Concept: High-fructose corn syrup
Nonalcoholic Fatty Liver Disease (NAFLD) is the hepatic manifestation of metabolic syndrome, and its rising prevalence parallels the rise in obesity and diabetes. Historically thought to result from overnutrition and sedentary lifestyle, recent evidence suggests that diets high in sugar (from sucrose and/or high fructose corn syrup (HFCS)) not only increases the risk for NAFLD, but also, nonalcoholic steatohepatitis (NASH). Here we review the experimental and clinical evidence that fructose precipitates fat accumulation in the liver, due to both increased lipogenesis and impaired fat oxidation. Recent evidence suggests that the predisposition to fatty liver is linked with metabolism of fructose by fructokinase C, resulting in ATP consumption, nucleotide turnover and uric acid generation that mediate fat accumulation. Alterations in gut permeability, microbiome, and associated endotoxemia contributes to the risk of NAFLD and NASH. Early clinical studies suggest that reducing sugary beverages and total fructose intake, especially from added sugars, may have a significant benefit on reducing hepatic fat accumulation. We suggest larger, more definitive trials to determine if lowering sugar/HFCS intake, and/or blocking uric acid generation, may help reduce NAFLD and its downstream complications of cirrhosis and chronic liver disease.
Abstract The overall aim of this study was to evaluate, from a global and ecological perspective, the relationships between availability of high fructose corn syrup (HFCS) and prevalence of type 2 diabetes. Using published resources, country-level estimates (n=43 countries) were obtained for: total sugar, HFCS and total calorie availability, obesity, two separate prevalence estimates for diabetes, prevalence estimate for impaired glucose tolerance and fasting plasma glucose. Pearson’s correlations and partial correlations were conducted in order to explore associations between dietary availability and obesity and diabetes prevalence. Diabetes prevalence was 20% higher in countries with higher availability of HFCS compared to countries with low availability, and these differences were retained or strengthened after adjusting for country-level estimates of body mass index (BMI), population and gross domestic product (adjusted diabetes prevalence=8.0 vs. 6.7%, p=0.03; fasting plasma glucose=5.34 vs. 5.22 mmol/L, p=0.03) despite similarities in obesity and total sugar and calorie availability. These results suggest that countries with higher availability of HFCS have a higher prevalence of type 2 diabetes independent of obesity.
Cross-sectional studies have linked intake of high fructose corn syrup sweetened beverages with asthma in school children.
The incidence of obesity has increased dramatically over the past several years, and in parallel, so has the prevalence of type 2 diabetes (T2D). Numerous studies have demonstrated that both obesity and T2D are associated with lower cognitive performance, cognitive decline, and dementia. Intake of dietary fructose has also increased. In fact, high-fructose corn syrup (HFCS) accounts for as much as 40% of caloric sweeteners used in the United States. Given the increase in the incidence of Alzheimer’s disease (AD), characterized by an age-related decline in memory and cognitive functioning, in this report we review the effects of obesity on cognitive performance and the impact of high fructose intake in promoting cognitive decline. The paper then considers the effects of omega-3 fatty acids (FAs), which have been linked to promising results in cognitive function including ameliorating the impact of a high-fructose diet.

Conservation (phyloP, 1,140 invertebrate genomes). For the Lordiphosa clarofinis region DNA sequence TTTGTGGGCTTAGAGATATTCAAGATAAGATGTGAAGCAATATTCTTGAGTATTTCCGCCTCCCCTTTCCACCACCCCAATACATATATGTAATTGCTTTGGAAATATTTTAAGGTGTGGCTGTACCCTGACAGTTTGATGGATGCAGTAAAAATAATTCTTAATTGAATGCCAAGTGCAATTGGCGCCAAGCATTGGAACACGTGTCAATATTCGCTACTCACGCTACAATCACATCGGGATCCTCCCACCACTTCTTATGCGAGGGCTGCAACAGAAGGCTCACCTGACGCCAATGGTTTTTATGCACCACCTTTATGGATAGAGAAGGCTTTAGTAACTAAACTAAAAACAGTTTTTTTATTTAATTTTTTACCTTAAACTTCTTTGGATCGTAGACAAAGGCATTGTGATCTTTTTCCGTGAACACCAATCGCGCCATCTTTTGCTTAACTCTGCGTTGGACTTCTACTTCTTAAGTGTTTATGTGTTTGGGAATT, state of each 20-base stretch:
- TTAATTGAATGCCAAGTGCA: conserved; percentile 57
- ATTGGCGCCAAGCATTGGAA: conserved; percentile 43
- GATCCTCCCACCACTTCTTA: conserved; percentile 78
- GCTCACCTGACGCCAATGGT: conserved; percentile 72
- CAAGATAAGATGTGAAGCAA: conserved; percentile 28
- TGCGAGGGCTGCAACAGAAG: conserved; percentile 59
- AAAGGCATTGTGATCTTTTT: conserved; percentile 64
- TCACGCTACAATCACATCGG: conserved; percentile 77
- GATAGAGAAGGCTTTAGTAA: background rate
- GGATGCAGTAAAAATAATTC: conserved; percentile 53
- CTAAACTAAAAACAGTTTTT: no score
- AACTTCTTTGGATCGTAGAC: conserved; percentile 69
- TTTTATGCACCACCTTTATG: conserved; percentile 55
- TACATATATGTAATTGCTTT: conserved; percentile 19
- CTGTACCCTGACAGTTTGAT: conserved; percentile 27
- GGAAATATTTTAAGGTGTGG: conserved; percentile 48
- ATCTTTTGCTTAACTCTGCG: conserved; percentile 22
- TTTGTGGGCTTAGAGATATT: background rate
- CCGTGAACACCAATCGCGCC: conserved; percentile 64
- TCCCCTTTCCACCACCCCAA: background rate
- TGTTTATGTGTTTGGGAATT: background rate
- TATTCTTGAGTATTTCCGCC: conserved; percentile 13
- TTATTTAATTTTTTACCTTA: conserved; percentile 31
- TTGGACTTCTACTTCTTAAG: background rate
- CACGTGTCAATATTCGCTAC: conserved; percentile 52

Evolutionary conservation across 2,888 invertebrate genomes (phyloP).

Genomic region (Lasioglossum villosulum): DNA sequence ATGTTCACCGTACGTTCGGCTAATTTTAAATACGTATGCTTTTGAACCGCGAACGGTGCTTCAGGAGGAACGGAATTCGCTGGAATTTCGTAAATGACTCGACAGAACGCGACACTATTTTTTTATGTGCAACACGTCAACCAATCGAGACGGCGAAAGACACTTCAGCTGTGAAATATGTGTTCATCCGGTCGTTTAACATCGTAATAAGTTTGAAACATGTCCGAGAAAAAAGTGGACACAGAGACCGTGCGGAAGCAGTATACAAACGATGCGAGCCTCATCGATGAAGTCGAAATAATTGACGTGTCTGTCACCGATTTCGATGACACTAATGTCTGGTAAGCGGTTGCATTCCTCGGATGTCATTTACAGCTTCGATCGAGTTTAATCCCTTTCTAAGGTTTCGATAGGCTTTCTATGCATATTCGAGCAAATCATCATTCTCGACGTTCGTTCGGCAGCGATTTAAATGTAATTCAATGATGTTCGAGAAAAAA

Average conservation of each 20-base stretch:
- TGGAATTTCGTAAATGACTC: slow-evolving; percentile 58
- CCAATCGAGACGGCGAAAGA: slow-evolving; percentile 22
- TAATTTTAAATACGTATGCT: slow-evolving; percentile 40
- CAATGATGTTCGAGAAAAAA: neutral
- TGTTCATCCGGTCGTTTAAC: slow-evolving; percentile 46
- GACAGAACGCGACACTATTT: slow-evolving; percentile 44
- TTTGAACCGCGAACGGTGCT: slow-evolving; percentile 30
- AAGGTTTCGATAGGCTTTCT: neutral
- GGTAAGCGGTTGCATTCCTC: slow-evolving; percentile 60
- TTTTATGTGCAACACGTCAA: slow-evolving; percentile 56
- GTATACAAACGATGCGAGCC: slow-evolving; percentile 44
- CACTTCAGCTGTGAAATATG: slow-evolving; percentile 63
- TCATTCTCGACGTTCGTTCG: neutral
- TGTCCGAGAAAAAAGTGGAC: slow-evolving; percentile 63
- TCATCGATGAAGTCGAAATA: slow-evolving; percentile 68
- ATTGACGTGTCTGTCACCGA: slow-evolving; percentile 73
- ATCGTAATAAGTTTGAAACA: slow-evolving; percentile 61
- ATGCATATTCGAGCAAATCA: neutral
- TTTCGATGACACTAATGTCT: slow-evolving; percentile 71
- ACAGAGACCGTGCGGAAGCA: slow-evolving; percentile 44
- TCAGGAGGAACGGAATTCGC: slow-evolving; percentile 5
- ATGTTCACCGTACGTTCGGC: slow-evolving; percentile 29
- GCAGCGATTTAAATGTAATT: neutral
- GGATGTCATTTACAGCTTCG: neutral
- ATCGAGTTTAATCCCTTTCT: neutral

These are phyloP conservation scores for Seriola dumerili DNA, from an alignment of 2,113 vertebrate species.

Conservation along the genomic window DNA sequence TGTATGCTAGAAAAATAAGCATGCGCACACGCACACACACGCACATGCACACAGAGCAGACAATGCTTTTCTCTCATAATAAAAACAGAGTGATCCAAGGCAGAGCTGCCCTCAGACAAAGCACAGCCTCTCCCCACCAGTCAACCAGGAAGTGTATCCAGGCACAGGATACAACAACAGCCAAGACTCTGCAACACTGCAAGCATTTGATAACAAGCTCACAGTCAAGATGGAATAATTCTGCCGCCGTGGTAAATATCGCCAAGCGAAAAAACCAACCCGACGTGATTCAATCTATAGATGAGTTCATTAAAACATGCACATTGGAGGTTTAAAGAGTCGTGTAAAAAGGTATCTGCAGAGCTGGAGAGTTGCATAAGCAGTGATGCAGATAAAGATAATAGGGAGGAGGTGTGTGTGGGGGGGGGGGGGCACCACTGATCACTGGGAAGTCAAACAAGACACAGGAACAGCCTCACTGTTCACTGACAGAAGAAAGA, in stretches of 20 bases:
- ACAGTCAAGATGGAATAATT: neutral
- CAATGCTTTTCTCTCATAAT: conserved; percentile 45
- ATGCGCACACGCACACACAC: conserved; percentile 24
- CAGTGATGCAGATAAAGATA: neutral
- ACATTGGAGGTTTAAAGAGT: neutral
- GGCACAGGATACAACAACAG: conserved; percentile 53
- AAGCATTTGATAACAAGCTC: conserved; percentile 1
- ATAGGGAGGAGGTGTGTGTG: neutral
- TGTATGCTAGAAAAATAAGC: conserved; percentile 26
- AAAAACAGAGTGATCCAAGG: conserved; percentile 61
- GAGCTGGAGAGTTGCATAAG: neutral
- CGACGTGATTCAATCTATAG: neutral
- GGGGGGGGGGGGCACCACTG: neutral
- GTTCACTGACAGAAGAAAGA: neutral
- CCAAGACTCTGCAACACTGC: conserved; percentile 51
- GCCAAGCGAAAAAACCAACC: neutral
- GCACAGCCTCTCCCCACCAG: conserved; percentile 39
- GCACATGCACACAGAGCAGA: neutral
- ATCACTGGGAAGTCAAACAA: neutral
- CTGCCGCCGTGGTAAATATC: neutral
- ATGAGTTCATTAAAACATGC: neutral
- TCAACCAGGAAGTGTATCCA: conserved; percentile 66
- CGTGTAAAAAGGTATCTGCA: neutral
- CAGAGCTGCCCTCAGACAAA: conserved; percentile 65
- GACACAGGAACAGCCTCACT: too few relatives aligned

Glyoxal, methylglyoxal, and diacetyl formed from sucrose alone and from a D-glucose/ammonia Mallard model system were analyzed by gas chromatography. They are known as precursors of 4(5)-MI. Glyoxal and methylglyoxal formed more in acidic conditions than in basic conditions, whereas diacetyl formed the most at the highest basic condition of pH 12. Glyoxal formation from sucrose ranged from 0.33 μg/g to 32.90 μg/g under four different time and temperature conditions. Amounts of glyoxal, methylglyoxal, and diacetyl formed in Maillard model systems ranged from 2.98 to 46.12 μg/mL, from 8.27 to 156.61 μg/mL, and from 14.94 to 1,588.45 μg/mL, respectively. 4(5)-MI formation in the same model systems ranged from 28.56 to 1,269.71 μg/mL. Addition of sodium sulfite reduced formation of these chemicals significantly. Total α-dicarbonyl compounds in 12 commercial soft drinks ranged from 5.75 to 50.72 μg/mL. 4(5)-MI was found in levels ranging from 1.76 to 28.11 ng/mL in 10 commercial soft drinks.
The American public is increasingly concerned about risks associated with food additives like high-fructose corn syrup (HFCS). To promote its product as safe, the Corn Refiners Association (CRA) employed two forms of straw-person arguments. First, the CRA opportunistically misrepresented HFCS opposition as inept. Second, the CRA strategically chose to refute claims that were easier to defeat while remaining ambiguous about more complex points of contention. We argue that CRA’s discursive contributions represented unreasonable yet sustainable use of straw-person arguments in debates surrounding health and risk.